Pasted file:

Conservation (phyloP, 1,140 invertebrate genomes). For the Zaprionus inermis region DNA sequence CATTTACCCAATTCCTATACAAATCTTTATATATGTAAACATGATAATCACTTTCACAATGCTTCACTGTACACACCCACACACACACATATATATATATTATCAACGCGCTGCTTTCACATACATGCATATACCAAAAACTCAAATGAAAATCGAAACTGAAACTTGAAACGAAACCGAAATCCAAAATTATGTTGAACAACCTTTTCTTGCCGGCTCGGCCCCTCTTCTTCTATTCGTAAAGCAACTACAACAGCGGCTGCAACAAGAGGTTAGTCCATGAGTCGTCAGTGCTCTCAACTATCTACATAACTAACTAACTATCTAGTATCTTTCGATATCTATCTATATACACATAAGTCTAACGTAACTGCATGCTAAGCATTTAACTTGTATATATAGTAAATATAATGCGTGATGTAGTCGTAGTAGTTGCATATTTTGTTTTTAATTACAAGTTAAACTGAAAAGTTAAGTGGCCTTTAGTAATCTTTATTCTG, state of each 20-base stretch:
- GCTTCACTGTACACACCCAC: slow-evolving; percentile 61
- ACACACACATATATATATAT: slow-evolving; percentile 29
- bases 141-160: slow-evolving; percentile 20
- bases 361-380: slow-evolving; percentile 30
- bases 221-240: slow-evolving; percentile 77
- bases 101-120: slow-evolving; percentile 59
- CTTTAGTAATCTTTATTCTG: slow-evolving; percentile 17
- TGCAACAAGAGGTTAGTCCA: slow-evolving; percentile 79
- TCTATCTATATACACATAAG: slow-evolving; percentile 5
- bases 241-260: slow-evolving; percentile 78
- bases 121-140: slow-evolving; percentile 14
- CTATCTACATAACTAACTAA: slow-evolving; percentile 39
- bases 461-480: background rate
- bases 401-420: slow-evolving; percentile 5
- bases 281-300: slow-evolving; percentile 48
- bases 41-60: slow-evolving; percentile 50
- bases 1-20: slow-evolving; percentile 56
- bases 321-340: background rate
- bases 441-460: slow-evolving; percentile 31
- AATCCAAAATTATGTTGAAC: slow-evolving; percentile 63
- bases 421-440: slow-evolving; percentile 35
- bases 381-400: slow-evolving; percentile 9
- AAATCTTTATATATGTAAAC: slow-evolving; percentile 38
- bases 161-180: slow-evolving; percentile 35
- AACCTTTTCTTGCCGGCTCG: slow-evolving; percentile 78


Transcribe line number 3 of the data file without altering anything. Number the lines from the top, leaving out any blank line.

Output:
- ACACACACATATATATATAT: slow-evolving; percentile 29